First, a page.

Today celebrates Columbus Day in many places in the Americas. In 1492 Christopher Columbus sailed the ocean blue as the poem goes. That was five hundred plus years ago.
Imagine the seas that Columbus sailed through. Full of fish and manatees and whales and other marine life. But that's mostly gone. The lost abundance is staggering. Some may consider it an exercise in futility to ponder such things, sentimental nonsense really. It's progress, they might say. Some may think it's just plain sad.
I say it's important. Pondering the way things were in the natural world can inform how we treat the ocean now and going forward. At least it could help silence those who continue to act as if the oceans are endlessly abundant. Recorded observations from Columbus's journey compared to what's left today say otherwise.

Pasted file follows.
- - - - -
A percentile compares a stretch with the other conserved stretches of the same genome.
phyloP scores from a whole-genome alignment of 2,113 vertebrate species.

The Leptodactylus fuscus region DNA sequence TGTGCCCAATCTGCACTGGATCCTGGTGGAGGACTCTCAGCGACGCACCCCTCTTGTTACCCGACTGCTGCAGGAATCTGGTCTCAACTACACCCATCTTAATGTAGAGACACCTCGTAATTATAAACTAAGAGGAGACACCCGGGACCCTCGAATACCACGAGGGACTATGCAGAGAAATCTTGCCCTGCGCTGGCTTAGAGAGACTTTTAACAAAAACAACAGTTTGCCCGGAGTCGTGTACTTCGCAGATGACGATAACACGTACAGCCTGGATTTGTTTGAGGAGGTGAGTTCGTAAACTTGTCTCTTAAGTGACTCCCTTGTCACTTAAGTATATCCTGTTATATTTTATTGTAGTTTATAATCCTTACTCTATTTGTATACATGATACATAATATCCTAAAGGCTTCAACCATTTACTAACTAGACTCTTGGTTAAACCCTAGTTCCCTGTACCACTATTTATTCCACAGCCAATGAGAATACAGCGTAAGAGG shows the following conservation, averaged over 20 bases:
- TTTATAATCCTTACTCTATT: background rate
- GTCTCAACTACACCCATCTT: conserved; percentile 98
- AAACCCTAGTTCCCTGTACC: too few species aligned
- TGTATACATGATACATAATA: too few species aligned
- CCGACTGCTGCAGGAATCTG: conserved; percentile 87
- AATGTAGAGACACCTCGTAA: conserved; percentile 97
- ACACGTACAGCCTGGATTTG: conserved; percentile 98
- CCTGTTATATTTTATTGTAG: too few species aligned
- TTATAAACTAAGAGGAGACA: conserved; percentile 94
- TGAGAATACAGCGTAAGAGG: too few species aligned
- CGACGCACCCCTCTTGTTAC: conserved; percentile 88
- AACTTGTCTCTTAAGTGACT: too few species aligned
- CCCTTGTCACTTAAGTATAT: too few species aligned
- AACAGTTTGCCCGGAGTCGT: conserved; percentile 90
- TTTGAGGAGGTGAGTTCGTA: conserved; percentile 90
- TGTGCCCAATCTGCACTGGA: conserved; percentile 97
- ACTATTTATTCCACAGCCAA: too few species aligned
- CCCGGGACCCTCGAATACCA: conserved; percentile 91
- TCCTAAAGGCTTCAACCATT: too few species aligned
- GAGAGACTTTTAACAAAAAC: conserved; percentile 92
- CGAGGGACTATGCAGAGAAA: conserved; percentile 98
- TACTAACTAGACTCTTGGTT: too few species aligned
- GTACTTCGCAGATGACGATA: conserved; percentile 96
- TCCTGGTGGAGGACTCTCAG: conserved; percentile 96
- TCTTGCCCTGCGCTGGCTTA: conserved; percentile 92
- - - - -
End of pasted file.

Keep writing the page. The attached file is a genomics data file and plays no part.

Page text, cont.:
"When Christopher Columbus sailed through the Caribbean 500 years ago, green sea turtles were so abundant that one of his men wrote in his diary, 'the sea was thick with them so that it seemed that the ships would run aground on them, and were as if bathing in them'.
"Columbus observed Caribbean “sea wolves”along the coast of Santo Domingo and ordered his crew to kill eight of them for food. This event set in motion large-scale hunting of the Caribbean monk seal, which continued until the 20th century. The last recorded sighting of a Caribbean monk seal was in 1952."
These excerpts are from Oceana's Coral Reefs Yesterday, Today, and Tomorrow concise pdf. Take a look and think about how different the oceans are going to be on Columbus Day even 50 years from now.